Bill Harry, founder of the Mersey Beat newspaper and a close friend of John’s at Liverpool College of Art, said: “Pete was the closest friend John ever had, apart from The Beatles. John respected Pete because he stood up to him and could be a bit like John – a bit sarcastic and moody. John went to Pete for advice on lots of things, and their friendship from schooldays continued right through the 1960s. And I know they did meet up in New York in the 1970s.”

After leaving school, Pete became a police cadet, but this didn’t work out.

John’s house in Mendips owned by his Aunt Mimi

Bill added: “John set him on the road in his business and Pete, who had a very active personality, became a tremendously successful businessman.”

And Carl Cookson, who was a friend and neighbour of Pete’s in Knutsford, said: “He was a very modest and unassuming man – a really warm and nice person.”

Urban Hymn

Disturbed. Wondering. Exposed. Awed. Informed. Worried. Inspired. A roller coaster of feelings and emotion.

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That was how I felt watching this film. In that order. Well, there may be a mixture of these along the way. It felt I was watching Dangerous Minds all over again, only outside an educational institution setting.

Urban Hymn has good music in it including the finale Car Crash, which reminded me of Christina Perri’s A Thousand Years.

BRWC’s review of the film: In the wake of the 2011 London Riots, Jamie, a female young offender finds her life hanging in uneasy balance as she’s torn between the love and loyalty of her dangerously possessive best friend, Leanne, and the nurture and guidance of her care worker, Kate. From the overbearing influence of her childhood friend she feels a belonging and sense of family, while Kate offers her encouragement and support of her musical talents, Jamie has to make the kind of decisions that will shape the rest of her life and define the woman she will grow to be.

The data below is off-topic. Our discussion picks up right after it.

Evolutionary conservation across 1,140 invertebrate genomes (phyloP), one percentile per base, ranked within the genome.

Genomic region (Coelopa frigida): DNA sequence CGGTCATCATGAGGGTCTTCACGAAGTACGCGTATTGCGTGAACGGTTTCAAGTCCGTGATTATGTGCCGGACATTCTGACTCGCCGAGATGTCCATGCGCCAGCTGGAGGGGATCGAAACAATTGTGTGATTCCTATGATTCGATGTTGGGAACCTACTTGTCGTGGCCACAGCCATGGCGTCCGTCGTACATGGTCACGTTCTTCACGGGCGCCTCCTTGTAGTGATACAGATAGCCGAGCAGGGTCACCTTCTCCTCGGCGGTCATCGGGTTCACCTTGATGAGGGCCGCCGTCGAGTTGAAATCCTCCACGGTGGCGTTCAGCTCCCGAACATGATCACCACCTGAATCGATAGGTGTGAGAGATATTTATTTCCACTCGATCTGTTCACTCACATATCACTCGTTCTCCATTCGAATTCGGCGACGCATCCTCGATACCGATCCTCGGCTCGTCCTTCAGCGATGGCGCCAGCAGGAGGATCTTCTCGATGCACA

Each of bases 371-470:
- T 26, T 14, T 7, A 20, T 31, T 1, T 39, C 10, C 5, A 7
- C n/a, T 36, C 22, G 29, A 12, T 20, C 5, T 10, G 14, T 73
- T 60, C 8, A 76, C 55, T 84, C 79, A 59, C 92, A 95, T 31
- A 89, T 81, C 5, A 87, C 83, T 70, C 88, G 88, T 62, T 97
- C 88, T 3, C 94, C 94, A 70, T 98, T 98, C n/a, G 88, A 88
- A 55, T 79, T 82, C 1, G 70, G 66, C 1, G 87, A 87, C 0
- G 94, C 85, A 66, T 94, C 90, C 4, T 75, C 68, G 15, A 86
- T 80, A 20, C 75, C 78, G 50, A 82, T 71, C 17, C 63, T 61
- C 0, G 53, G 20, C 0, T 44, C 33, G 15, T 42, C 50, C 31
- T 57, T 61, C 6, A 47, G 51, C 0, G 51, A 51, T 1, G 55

Urban Hymn

Setting a coming-of-age drama in such a volatile time for youth culture will always have its advantages from a storytelling standpoint. From Rebel Without A Cause to Fish Tank there has always been uniquely unifying force that compels adolescents to kick back against the societal norms and a seemingly unjust world. When Urban Hymn is at its best, it is managing to encapsulate the vitriol and teenage aggression that ring true to its characters. The lead performances from Letitia Wright and Isabella Laughland are fantastic and provide a believable spite and venom, permanently clashing with their care workers.

Initially, our window into the lives of these troubled teens is through the perspective of Shirley Henderson’s Kate, a mousy, sympathetic care worker who runs the risk of being engulfed by the ferocity of her wards. While Henderson delivers a strong performance I feel it is the time spent with the adults where the screenplay dips into the problematic. Whether it be a dinner party discussion with wine and well-meaning friends, or meetings with the staff of the care home, the topic of troubled youths battling against the class system seems rather fudged. Urban Hymn has some pertinent things to say but occasionally fumbles in delivering its messages. The very nature of the, “us against them”, perspective makes for a compelling middle-class melodrama but lacks the courage to show more nuance in the rebelling teens.

The on-screen development of Jamie’s song writing talents representing her gradual assimilation into wider society and the use of choral works are an interesting choice but one wonders if its implementation is to make the grit and grime easier for the target audience to swallow. The overall message is a little heavy handed but for the most part it comes from a good place. That’s not to say Urban Hymn isn’t worth your time, just those expecting a hard hitting, documentarian style drama should probably look elsewhere.